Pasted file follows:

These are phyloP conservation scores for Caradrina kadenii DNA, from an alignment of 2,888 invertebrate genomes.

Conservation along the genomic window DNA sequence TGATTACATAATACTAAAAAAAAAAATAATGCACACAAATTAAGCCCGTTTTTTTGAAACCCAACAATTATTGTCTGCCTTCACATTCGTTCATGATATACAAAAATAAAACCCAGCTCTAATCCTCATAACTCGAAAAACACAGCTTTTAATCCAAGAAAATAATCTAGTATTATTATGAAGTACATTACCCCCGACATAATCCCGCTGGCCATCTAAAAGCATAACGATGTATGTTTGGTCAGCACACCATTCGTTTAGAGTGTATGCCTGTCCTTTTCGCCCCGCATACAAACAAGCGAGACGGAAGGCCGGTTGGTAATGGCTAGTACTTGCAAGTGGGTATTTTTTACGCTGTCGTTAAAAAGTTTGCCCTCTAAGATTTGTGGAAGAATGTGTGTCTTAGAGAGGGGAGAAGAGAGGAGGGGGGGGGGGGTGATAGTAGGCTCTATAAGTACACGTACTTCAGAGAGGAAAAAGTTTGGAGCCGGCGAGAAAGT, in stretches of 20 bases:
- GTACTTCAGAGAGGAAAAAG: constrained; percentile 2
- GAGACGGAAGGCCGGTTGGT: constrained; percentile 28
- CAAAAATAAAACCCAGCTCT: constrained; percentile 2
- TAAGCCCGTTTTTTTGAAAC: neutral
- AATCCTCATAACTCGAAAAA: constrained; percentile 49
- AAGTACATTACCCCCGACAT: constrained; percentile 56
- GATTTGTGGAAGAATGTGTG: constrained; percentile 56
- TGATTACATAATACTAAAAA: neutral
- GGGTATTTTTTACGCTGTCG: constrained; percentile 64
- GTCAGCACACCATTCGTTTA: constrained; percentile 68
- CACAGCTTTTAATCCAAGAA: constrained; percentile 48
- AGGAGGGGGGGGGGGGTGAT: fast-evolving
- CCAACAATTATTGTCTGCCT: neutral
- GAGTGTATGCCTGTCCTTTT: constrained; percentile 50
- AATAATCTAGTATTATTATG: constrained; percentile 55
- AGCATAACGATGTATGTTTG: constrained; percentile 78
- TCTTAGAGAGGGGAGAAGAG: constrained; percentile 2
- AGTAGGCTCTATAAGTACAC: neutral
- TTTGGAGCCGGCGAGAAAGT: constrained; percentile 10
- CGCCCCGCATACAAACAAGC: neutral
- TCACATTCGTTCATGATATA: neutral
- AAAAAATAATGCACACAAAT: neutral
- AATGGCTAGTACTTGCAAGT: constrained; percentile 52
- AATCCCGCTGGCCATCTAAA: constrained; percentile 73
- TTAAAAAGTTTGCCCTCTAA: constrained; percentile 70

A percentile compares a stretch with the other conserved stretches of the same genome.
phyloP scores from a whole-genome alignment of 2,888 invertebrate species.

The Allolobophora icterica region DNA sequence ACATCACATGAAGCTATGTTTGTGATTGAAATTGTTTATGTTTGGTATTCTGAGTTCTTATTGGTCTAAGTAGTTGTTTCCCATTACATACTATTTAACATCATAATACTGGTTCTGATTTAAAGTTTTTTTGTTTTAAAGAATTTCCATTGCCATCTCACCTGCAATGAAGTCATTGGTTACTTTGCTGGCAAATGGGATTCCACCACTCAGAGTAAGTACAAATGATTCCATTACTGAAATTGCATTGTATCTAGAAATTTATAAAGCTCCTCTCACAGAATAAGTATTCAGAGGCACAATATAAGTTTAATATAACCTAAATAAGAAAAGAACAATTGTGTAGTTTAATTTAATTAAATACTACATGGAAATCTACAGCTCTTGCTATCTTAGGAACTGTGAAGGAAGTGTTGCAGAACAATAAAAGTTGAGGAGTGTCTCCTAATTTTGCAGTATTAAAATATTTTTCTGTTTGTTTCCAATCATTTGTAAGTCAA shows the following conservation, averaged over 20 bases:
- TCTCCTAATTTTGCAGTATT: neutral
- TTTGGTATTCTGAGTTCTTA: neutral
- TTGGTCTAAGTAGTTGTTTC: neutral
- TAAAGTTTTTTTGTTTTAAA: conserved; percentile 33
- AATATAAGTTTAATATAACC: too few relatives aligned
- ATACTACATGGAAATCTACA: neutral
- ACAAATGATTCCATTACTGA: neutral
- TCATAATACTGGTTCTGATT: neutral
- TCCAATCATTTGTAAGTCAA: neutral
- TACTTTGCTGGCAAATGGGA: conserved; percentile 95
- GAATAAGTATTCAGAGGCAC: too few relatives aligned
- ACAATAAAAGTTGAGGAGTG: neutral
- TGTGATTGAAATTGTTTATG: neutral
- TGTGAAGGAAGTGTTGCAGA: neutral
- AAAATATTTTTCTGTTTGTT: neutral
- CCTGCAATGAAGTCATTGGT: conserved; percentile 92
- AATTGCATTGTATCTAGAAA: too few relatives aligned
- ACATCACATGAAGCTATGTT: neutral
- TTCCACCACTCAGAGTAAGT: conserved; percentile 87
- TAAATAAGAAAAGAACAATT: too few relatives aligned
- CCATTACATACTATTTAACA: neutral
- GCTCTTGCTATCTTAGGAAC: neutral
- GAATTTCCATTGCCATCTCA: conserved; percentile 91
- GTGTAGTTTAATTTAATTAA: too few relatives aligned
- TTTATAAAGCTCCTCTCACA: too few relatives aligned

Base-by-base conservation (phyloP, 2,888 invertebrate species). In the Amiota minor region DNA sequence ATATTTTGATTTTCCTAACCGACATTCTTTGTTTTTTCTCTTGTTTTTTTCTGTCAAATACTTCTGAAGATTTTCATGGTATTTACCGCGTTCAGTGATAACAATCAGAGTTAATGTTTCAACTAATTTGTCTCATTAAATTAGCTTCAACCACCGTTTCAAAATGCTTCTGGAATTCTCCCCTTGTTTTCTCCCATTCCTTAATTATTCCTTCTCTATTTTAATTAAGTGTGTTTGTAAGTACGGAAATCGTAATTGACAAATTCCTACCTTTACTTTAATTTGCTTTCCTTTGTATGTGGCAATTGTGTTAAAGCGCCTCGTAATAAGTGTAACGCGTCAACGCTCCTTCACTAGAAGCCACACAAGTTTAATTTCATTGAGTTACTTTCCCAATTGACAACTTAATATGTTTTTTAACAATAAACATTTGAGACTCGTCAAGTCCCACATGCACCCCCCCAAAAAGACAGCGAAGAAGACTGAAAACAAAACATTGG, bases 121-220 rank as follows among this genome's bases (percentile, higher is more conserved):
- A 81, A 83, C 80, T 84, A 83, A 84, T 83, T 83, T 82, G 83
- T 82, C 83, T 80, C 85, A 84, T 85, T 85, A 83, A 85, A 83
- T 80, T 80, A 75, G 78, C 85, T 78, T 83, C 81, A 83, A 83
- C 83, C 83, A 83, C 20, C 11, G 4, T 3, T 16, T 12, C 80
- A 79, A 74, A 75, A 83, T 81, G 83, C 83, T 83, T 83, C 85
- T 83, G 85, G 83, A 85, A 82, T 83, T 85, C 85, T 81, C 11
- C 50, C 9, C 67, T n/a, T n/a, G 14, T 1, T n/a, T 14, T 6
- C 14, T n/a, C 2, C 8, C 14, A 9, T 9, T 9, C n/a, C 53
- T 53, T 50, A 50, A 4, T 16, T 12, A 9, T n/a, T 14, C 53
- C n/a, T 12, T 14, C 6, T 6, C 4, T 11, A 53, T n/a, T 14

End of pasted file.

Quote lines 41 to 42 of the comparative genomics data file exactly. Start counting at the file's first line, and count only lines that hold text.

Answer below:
- GAATAAGTATTCAGAGGCAC: too few relatives aligned
- ACAATAAAAGTTGAGGAGTG: neutral